A post linked at bottom from the blog http://memoriousmag.wordpress.com, companion to Memorious: A Journal of New Verse and Fiction, has moved and intrigued me. It also intersects with my own blog’s areas of poetry, nature, travel, art, and reviews.
Sara A. Lewis reviews Matthew Thorburn’s book-length poem Dear Almost and presents Leslie Harrison’s interview with the poet. An epistle in four parts parallel to the four seasons, the book is about the loss of Thorburn’s unborn daughter to miscarriage.
Some of the review and discussion’s elements that caught my especial attention and urged me today to pursue the book:
- a cultural tradition unfamiliar to me – classical Chinese poetry and Chinese language (Mandarin) through wife Lillian’s family and their 3-year-old son learning Chinese
- the notion of the “season suite” – A book-length poetic form brewing for Thorburn (though not consciously as a form) found its subject, and the book was born.
- the raw, peculiar experience of loss and grief for a forming but unborn child her father will never meet – This recalls for me actor Caitriona Balfe’s deeply affecting performance as Claire Fraser in episode 207, “Faith,” of the Outlander STARZ TV series (series 2 based on Gabaldon’s 2nd book Dragonfly in Amber), when Claire learns her first child, a daughter, was stillborn.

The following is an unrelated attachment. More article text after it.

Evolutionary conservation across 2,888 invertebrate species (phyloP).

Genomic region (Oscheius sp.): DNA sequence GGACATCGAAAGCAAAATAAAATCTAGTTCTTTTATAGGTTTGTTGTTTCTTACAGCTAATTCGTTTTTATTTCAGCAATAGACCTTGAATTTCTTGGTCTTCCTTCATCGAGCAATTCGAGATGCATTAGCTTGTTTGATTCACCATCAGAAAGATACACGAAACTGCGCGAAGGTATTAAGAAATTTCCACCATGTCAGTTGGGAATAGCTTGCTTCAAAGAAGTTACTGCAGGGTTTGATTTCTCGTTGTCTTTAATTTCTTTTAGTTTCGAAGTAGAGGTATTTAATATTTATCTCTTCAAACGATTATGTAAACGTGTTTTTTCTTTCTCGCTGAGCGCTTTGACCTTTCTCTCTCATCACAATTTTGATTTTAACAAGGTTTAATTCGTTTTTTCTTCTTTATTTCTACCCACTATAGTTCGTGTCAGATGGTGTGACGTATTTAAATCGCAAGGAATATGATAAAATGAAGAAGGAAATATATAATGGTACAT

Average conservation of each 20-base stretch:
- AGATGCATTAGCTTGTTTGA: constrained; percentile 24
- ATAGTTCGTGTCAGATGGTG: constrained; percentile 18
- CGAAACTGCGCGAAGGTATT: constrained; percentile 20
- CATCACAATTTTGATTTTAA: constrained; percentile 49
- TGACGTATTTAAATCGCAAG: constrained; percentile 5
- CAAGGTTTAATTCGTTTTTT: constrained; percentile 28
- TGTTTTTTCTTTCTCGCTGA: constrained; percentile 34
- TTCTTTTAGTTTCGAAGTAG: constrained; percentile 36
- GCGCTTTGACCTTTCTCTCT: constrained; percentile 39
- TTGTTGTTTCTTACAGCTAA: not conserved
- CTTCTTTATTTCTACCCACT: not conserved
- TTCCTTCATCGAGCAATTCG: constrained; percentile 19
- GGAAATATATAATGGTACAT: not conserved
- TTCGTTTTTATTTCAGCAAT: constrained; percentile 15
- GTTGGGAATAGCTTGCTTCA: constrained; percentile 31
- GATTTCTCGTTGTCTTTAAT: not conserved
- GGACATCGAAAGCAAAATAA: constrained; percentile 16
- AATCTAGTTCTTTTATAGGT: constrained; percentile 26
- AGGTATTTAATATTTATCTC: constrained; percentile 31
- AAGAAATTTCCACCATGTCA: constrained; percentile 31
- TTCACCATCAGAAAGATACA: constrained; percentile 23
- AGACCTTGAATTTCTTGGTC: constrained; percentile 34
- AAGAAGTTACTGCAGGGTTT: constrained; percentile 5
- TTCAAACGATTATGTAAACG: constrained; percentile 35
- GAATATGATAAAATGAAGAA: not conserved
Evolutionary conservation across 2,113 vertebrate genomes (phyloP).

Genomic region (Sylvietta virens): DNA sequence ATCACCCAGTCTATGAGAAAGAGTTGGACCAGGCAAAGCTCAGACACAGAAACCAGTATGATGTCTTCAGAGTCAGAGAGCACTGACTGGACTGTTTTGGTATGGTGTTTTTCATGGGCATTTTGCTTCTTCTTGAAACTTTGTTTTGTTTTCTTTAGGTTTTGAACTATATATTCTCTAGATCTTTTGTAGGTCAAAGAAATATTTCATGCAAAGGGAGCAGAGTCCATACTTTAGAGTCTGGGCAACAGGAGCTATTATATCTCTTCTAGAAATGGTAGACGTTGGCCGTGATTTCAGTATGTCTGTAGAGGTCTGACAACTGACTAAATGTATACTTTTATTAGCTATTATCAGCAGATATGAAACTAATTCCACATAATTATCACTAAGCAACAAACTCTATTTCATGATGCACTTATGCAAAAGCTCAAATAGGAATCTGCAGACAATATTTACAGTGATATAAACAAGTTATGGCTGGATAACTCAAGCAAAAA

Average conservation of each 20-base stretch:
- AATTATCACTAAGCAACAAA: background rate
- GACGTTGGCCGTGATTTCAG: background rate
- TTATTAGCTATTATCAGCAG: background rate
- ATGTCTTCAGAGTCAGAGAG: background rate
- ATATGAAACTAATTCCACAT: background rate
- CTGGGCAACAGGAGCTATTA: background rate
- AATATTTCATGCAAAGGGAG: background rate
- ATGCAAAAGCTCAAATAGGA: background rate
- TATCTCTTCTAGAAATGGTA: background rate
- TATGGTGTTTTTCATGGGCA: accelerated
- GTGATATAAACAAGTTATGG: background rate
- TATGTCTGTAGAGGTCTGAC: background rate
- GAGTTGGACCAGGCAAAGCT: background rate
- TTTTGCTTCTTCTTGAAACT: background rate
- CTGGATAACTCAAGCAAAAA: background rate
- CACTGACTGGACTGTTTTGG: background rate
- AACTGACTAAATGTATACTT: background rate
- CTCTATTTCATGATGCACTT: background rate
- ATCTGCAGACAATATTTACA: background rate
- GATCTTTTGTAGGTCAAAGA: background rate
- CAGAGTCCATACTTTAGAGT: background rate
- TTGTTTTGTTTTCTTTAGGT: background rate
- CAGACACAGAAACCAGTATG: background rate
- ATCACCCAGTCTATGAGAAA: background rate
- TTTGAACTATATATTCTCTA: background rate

- Thorburn’s relationship with Elizabeth Bishop’s poetry, a favorite poet of mine – a coupling of attentiveness with deep, restrained emotion
- using haiku as bookends to a longer poetic passage
- the interviewer’s incisive sophistication and the poet’s elegant thoughts
The interview is a bit of subtle theater emulating the kind they finish it discussing–how epistolary works hold readers at bay as the audience overhears a conversation between others.
Matthew Thorburn’s fourth full-length collection, Dear Almost, has recently been released by Louisiana State University Press. A book-length poem broken into sections that correspond to the four se…